In developing climate policy approaches to achieve their commitments, EDF recommends that states:
- Establish declining, enforceable limits on GHG emissions: These limits should serve as a backstop for reaching emissions targets, covering emissions from all of the state’s major sources of pollution, and can be source based, sector based or applied across multiple sectors. For example, 10 states in the Northeast and mid-Atlantic have been successfully reducing carbon emissions from the power sector through the Regional Greenhouse Gas Initiative (RGGI).
- Ensure environmental and economic benefits are directed to disproportionately-impacted communities: Alongside and as part of an emissions cap framework, states should ensure that benefits from investments in a clean energy future, including improvements in local air quality, are directed to communities most overburdened by pollution, as well as to workers and communities impacted by the transition away from fossil fuels.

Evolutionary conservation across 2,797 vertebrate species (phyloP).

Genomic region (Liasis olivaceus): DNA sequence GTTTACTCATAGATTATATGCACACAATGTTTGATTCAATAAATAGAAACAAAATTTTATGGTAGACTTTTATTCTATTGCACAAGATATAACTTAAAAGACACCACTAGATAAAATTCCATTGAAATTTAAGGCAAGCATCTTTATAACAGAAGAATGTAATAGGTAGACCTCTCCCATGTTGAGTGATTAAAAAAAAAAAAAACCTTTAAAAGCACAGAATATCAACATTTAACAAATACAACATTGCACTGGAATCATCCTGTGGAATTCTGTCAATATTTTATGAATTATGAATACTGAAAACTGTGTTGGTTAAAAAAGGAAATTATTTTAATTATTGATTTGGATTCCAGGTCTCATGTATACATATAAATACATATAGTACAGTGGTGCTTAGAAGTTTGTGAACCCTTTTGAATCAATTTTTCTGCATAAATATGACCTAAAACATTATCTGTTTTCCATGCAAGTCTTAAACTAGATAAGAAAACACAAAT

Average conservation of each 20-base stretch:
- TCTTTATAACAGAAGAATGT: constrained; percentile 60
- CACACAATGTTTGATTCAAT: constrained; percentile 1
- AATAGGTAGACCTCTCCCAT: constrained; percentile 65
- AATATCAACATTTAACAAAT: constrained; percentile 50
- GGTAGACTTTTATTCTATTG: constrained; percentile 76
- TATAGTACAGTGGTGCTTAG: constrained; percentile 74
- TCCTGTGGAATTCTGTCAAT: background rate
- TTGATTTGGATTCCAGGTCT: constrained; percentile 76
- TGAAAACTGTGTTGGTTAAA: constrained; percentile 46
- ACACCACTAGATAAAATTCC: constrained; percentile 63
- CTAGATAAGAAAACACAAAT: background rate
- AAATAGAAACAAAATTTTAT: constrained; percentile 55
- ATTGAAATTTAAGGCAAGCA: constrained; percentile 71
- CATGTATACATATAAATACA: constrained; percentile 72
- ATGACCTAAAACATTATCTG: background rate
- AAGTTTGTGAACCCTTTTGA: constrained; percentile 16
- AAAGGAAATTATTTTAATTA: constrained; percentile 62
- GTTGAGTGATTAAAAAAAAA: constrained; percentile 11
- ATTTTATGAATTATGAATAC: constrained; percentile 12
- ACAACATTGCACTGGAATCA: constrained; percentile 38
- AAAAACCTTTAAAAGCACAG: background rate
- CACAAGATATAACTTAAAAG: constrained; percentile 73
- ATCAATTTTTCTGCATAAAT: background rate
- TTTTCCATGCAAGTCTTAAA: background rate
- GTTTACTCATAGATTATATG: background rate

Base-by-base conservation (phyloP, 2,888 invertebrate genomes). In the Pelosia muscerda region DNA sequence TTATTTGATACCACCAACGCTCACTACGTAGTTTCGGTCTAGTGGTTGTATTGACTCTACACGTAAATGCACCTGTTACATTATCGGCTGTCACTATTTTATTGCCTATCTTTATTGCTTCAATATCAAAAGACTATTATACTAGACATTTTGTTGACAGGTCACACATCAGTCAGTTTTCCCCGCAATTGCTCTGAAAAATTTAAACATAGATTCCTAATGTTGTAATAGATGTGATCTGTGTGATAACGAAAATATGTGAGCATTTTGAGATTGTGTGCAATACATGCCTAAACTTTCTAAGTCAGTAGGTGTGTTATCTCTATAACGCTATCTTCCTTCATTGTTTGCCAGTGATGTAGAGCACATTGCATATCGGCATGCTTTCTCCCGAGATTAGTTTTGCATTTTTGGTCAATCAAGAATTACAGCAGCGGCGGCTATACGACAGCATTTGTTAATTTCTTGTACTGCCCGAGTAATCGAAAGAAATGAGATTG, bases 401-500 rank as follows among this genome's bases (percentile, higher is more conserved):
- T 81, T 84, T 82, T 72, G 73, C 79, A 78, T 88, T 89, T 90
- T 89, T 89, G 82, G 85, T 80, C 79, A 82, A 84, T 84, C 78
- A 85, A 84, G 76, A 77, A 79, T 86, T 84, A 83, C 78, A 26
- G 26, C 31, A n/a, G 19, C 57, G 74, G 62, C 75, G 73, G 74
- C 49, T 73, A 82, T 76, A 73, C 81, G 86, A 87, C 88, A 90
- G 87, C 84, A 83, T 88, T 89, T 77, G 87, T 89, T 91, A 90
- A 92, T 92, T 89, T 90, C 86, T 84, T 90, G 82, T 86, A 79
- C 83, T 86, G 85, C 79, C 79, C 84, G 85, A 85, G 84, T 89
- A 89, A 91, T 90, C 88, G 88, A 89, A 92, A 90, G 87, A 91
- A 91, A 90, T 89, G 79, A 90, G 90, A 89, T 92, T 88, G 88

- Evaluate progress based on emissions metrics consistent with science: States should establish an emission reduction trajectory over the next decade that accounts for the cumulative impact of long-lived climate pollutants and aligns with the IPCC’s estimated carbon dioxide budgets.
- Consider an approach that puts a price on pollution: If well designed, using a carbon price to help meet pollution limits can enable much greater ambition by securing the most cost-effective reductions, jumpstarting innovation and accelerating early action—which critically will help facilitate greater cumulative emission reductions.
- Catalyze the development and deployment of clean technologies: Supporting the ongoing adoption of performance-oriented policies can accelerate the development and deployment of clean technologies in conjunction with an emissions limit —cleaning up our cars and buildings—and making the limits on pollution easier to achieve over time.
Image above: Wikimedia Commons
This post was last revised on Dec. 21, 2020 @ 2:03 p.m. Pacific Standard Time.
Published by Alan Kandel